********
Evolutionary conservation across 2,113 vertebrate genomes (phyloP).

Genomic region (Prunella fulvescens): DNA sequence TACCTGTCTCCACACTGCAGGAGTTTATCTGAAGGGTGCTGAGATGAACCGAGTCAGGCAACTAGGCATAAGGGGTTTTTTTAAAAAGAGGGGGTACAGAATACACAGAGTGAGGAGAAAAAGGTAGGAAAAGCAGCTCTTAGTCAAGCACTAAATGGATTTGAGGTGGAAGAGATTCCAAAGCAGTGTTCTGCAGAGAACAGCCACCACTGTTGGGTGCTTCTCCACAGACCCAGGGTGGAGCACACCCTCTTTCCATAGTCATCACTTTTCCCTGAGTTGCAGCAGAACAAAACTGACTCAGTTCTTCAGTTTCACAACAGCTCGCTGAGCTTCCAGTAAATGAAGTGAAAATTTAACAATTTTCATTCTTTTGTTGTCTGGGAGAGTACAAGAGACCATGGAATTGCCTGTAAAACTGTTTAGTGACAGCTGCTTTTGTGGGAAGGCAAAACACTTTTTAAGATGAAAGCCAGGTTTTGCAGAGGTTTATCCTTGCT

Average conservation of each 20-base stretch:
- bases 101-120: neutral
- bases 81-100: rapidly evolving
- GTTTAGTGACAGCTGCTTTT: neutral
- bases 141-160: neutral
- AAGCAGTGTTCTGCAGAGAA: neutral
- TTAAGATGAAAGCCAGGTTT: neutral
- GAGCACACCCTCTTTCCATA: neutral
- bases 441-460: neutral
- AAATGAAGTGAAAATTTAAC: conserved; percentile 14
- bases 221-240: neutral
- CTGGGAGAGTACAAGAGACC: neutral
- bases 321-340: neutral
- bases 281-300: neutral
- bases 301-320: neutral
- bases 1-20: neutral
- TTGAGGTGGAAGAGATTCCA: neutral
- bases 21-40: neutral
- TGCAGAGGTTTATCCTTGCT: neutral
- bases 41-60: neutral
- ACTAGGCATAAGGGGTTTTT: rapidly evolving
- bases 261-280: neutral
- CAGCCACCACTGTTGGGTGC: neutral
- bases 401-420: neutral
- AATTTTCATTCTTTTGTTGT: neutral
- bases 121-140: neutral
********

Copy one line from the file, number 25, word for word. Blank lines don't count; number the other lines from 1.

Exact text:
- CAGCCACCACTGTTGGGTGC: neutral